Tim O’Brien, a member of the Recreation Committee and president of the Williston Little League, said the town is filled with residents who have active lifestyles, leading to a strong demand for facilities.

His children have taken swimming lessons at the municipal pool in Essex Junction. He said if Williston had a pool of its own, it would improve a Red Cross lifeguard program now offered at Lake Iroquois. But on the other hand, he said, “it’s no big deal” to drive the few miles to a neighboring town.

Though Williston appears to have many outdoor facilities, O’Brien said the town has no full-sized baseball field. But he thinks the town should be cautious about spending big bucks for new buildings or fields.

“You have to survey the town and see if there is an interest while you look at costs and return on your investment, he said. “You really have to take baby steps.”

The high cost of fun

Indoor pools and skating rinks cost millions of dollars, so construction of such facilities add significantly to the property tax burden.

About a penny is added to Williston’s tax rate for every $1 million in bond debt, said Susan Lamb, the town’s finance director. A $10 million dollar facility would cost the owner of a $250,000 house about $250 a year.

But Donnelly points out that even the most expensive municipal facility costs far less than a family membership in a private health club.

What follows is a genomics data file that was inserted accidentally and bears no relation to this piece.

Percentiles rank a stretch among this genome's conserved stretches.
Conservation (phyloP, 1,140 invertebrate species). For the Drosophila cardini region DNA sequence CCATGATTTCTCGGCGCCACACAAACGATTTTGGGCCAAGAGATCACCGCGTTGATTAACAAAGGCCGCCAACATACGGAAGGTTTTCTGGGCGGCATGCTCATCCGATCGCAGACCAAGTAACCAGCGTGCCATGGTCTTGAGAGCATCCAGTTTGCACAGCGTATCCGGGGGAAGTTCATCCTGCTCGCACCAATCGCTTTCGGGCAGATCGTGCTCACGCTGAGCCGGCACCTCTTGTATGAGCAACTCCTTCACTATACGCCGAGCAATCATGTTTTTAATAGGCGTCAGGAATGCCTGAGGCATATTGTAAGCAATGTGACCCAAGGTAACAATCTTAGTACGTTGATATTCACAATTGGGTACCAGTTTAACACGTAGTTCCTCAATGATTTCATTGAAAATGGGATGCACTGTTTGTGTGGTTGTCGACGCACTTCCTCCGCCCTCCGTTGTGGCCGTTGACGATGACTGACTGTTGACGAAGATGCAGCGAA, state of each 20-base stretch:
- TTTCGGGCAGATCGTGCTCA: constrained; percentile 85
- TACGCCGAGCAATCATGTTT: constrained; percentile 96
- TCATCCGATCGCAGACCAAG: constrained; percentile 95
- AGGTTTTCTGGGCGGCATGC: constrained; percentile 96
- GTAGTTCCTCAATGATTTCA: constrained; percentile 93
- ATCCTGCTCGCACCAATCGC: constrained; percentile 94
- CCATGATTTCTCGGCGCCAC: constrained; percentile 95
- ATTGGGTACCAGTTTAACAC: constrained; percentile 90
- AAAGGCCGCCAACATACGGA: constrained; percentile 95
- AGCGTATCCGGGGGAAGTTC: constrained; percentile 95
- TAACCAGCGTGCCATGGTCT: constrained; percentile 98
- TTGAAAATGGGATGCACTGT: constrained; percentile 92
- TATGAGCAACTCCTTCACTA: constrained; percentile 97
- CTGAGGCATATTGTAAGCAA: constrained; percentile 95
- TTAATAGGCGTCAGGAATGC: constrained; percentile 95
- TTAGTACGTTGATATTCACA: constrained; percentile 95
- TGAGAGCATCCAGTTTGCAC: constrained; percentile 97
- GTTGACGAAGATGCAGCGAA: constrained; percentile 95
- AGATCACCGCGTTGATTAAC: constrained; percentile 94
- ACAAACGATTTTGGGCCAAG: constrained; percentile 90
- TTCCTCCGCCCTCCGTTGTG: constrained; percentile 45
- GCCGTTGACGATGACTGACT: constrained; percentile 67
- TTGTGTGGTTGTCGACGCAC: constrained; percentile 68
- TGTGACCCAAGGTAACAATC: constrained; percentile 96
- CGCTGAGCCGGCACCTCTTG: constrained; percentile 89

Selectboard Chairwoman Ginny Lyons doubts the public would support another big-ticket item on the heels of the $6.8 million public safety facility voters approved earlier this year. She notes the town has millions of dollars in other outstanding debts to pay off.

“What you have to look at is what kind of burden taxpayers can carry,” Lyons said. “I don’t think we’ll be putting another bond up to vote this year or even the year after.”

The town has to be wary of accumulating too much debt, said Lamb. State guidelines set limits on the amount of bond debt towns can carry at any one time. In addition to the public safety facility, the town is still paying off bonds for sidewalks, fire trucks and a library addition.

Lyons suggested the town could make paying for an expensive facility easier with a public-private partnership. For example, one potential location for an indoor facility with a skating rink is Catamount Family Center. Nellis said the town and Catamount might strike an agreement that gives Williston residents free or discounted access to the facility.

Jim McCullough, whose family owns Catamount, said there had been little talk between Catamount and the town about a collaboration, adding that such an arrangement is “all a lot of high speculation at this point.” But he also thinks an indoor recreational facility is a glaring need in Williston.

“This is something that could happen at Catamount, but we don’t know that it will and we’re not promoting to the public that it’s going to happen,” he said. “But (an indoor recreational facility) is certainly one of the needs Williston has.”

Beyond an indoor facility, McCullough said he believed there were some other potential areas where Catamount could help the town.